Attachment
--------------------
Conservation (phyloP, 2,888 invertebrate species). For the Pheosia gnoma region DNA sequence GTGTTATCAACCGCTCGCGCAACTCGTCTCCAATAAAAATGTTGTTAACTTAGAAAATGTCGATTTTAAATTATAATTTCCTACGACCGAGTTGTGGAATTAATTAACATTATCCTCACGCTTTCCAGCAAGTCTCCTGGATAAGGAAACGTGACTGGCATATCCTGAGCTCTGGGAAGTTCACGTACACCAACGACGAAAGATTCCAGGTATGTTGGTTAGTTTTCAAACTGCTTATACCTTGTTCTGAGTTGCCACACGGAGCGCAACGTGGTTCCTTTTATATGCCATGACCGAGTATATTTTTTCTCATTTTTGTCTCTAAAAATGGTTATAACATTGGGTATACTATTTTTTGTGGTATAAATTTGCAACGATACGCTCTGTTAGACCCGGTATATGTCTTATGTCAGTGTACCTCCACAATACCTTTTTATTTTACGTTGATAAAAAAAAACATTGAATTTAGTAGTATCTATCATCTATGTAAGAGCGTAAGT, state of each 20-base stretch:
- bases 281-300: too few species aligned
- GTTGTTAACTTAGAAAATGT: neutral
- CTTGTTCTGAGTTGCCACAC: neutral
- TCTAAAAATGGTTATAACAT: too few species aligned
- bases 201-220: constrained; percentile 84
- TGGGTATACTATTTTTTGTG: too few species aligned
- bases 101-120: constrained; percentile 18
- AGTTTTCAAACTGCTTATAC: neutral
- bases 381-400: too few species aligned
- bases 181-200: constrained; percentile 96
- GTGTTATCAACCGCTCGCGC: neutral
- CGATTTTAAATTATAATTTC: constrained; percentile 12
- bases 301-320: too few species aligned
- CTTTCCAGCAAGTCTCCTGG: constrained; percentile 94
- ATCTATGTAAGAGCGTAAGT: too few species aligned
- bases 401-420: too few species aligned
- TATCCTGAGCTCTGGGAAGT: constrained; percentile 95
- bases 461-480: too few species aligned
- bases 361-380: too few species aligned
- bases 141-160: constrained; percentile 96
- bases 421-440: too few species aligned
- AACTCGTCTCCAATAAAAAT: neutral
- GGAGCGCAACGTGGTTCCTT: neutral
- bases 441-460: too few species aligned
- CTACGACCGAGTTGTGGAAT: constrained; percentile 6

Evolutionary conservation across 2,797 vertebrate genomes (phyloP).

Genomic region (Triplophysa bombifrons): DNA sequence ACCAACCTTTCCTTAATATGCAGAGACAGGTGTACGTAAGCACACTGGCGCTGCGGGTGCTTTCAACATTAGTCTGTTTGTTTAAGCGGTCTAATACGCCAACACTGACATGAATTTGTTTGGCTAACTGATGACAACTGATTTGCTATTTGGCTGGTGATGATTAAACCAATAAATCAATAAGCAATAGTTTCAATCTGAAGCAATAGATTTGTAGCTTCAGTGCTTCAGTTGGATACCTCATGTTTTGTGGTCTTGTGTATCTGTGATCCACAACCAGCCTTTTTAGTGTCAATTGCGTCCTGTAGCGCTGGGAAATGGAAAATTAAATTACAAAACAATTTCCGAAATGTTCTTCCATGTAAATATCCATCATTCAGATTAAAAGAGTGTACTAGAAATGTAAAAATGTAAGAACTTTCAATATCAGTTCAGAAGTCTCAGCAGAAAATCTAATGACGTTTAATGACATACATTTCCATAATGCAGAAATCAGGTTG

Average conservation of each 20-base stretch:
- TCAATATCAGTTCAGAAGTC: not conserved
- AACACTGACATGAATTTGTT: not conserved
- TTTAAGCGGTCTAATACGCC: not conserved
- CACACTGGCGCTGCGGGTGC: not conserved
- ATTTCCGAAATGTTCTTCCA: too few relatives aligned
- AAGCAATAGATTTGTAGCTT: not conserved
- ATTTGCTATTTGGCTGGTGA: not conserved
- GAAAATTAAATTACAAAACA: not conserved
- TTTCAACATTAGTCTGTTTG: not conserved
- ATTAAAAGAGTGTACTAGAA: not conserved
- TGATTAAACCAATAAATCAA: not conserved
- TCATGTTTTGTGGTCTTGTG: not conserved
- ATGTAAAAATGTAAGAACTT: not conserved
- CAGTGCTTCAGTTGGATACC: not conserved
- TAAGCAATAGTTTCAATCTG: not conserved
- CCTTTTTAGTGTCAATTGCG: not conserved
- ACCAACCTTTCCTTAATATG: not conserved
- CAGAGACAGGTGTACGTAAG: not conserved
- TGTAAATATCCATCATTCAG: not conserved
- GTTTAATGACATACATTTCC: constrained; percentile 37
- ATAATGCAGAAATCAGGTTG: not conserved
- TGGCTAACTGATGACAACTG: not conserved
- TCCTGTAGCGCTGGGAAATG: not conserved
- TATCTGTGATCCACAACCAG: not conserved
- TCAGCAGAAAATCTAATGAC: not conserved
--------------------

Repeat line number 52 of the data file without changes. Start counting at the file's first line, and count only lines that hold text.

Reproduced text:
- TCCTGTAGCGCTGGGAAATG: not conserved